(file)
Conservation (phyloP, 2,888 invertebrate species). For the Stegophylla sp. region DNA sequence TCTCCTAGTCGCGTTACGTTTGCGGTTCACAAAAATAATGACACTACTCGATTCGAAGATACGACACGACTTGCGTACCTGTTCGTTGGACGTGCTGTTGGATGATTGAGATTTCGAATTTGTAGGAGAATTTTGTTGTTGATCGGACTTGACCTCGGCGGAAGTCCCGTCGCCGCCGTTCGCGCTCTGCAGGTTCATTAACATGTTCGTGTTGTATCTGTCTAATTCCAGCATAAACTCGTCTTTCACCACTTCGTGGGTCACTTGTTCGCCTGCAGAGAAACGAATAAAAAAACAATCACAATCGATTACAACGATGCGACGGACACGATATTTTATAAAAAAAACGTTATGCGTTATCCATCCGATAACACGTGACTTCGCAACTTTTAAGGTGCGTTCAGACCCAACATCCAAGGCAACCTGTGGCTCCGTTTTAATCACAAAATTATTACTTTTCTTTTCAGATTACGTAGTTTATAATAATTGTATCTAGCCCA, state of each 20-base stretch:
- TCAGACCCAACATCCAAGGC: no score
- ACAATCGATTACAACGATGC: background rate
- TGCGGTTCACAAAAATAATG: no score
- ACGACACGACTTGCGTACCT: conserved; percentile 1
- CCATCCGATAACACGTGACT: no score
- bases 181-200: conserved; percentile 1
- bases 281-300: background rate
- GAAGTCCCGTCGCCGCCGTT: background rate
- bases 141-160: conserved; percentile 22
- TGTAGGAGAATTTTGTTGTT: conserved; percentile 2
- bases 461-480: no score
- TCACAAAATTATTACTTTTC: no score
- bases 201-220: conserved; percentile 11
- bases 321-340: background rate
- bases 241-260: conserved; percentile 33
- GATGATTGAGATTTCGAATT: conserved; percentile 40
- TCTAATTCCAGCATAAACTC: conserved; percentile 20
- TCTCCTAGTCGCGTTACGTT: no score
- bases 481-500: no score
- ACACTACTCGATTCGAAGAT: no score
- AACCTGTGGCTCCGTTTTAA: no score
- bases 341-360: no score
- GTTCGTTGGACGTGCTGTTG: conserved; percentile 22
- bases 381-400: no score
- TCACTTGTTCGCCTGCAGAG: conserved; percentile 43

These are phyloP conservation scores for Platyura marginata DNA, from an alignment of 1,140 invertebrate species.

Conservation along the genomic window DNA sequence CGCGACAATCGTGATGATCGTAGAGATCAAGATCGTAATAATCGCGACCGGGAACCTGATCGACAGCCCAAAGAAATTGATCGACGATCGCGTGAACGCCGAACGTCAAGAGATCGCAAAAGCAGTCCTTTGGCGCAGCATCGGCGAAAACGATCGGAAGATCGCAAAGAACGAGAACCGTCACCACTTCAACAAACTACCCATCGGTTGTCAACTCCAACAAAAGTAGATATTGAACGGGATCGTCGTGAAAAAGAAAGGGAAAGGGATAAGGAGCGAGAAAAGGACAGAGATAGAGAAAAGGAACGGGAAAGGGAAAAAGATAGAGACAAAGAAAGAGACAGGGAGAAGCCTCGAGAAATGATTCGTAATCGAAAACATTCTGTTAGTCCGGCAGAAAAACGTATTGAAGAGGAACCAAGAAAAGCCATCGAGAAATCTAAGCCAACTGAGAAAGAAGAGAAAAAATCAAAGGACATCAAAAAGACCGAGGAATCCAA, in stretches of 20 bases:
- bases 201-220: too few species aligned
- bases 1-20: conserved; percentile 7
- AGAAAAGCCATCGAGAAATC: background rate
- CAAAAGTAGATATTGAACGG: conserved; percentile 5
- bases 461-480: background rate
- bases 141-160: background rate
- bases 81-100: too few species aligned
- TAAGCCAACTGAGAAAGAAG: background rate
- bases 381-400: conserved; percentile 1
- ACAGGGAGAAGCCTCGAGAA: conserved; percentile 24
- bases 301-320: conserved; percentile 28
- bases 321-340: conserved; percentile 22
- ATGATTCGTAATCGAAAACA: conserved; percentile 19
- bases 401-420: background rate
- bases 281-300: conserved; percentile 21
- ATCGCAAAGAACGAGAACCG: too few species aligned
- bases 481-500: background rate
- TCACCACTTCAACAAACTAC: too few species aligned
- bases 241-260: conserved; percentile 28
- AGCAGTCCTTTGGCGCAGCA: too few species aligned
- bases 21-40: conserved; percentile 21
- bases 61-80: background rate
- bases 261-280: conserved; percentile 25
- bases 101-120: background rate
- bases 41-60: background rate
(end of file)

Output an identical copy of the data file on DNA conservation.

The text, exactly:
Conservation (phyloP, 2,888 invertebrate species). For the Stegophylla sp. region DNA sequence TCTCCTAGTCGCGTTACGTTTGCGGTTCACAAAAATAATGACACTACTCGATTCGAAGATACGACACGACTTGCGTACCTGTTCGTTGGACGTGCTGTTGGATGATTGAGATTTCGAATTTGTAGGAGAATTTTGTTGTTGATCGGACTTGACCTCGGCGGAAGTCCCGTCGCCGCCGTTCGCGCTCTGCAGGTTCATTAACATGTTCGTGTTGTATCTGTCTAATTCCAGCATAAACTCGTCTTTCACCACTTCGTGGGTCACTTGTTCGCCTGCAGAGAAACGAATAAAAAAACAATCACAATCGATTACAACGATGCGACGGACACGATATTTTATAAAAAAAACGTTATGCGTTATCCATCCGATAACACGTGACTTCGCAACTTTTAAGGTGCGTTCAGACCCAACATCCAAGGCAACCTGTGGCTCCGTTTTAATCACAAAATTATTACTTTTCTTTTCAGATTACGTAGTTTATAATAATTGTATCTAGCCCA, state of each 20-base stretch:
- TCAGACCCAACATCCAAGGC: no score
- ACAATCGATTACAACGATGC: background rate
- TGCGGTTCACAAAAATAATG: no score
- ACGACACGACTTGCGTACCT: conserved; percentile 1
- CCATCCGATAACACGTGACT: no score
- bases 181-200: conserved; percentile 1
- bases 281-300: background rate
- GAAGTCCCGTCGCCGCCGTT: background rate
- bases 141-160: conserved; percentile 22
- TGTAGGAGAATTTTGTTGTT: conserved; percentile 2
- bases 461-480: no score
- TCACAAAATTATTACTTTTC: no score
- bases 201-220: conserved; percentile 11
- bases 321-340: background rate
- bases 241-260: conserved; percentile 33
- GATGATTGAGATTTCGAATT: conserved; percentile 40
- TCTAATTCCAGCATAAACTC: conserved; percentile 20
- TCTCCTAGTCGCGTTACGTT: no score
- bases 481-500: no score
- ACACTACTCGATTCGAAGAT: no score
- AACCTGTGGCTCCGTTTTAA: no score
- bases 341-360: no score
- GTTCGTTGGACGTGCTGTTG: conserved; percentile 22
- bases 381-400: no score
- TCACTTGTTCGCCTGCAGAG: conserved; percentile 43

These are phyloP conservation scores for Platyura marginata DNA, from an alignment of 1,140 invertebrate species.

Conservation along the genomic window DNA sequence CGCGACAATCGTGATGATCGTAGAGATCAAGATCGTAATAATCGCGACCGGGAACCTGATCGACAGCCCAAAGAAATTGATCGACGATCGCGTGAACGCCGAACGTCAAGAGATCGCAAAAGCAGTCCTTTGGCGCAGCATCGGCGAAAACGATCGGAAGATCGCAAAGAACGAGAACCGTCACCACTTCAACAAACTACCCATCGGTTGTCAACTCCAACAAAAGTAGATATTGAACGGGATCGTCGTGAAAAAGAAAGGGAAAGGGATAAGGAGCGAGAAAAGGACAGAGATAGAGAAAAGGAACGGGAAAGGGAAAAAGATAGAGACAAAGAAAGAGACAGGGAGAAGCCTCGAGAAATGATTCGTAATCGAAAACATTCTGTTAGTCCGGCAGAAAAACGTATTGAAGAGGAACCAAGAAAAGCCATCGAGAAATCTAAGCCAACTGAGAAAGAAGAGAAAAAATCAAAGGACATCAAAAAGACCGAGGAATCCAA, in stretches of 20 bases:
- bases 201-220: too few species aligned
- bases 1-20: conserved; percentile 7
- AGAAAAGCCATCGAGAAATC: background rate
- CAAAAGTAGATATTGAACGG: conserved; percentile 5
- bases 461-480: background rate
- bases 141-160: background rate
- bases 81-100: too few species aligned
- TAAGCCAACTGAGAAAGAAG: background rate
- bases 381-400: conserved; percentile 1
- ACAGGGAGAAGCCTCGAGAA: conserved; percentile 24
- bases 301-320: conserved; percentile 28
- bases 321-340: conserved; percentile 22
- ATGATTCGTAATCGAAAACA: conserved; percentile 19
- bases 401-420: background rate
- bases 281-300: conserved; percentile 21
- ATCGCAAAGAACGAGAACCG: too few species aligned
- bases 481-500: background rate
- TCACCACTTCAACAAACTAC: too few species aligned
- bases 241-260: conserved; percentile 28
- AGCAGTCCTTTGGCGCAGCA: too few species aligned
- bases 21-40: conserved; percentile 21
- bases 61-80: background rate
- bases 261-280: conserved; percentile 25
- bases 101-120: background rate
- bases 41-60: background rate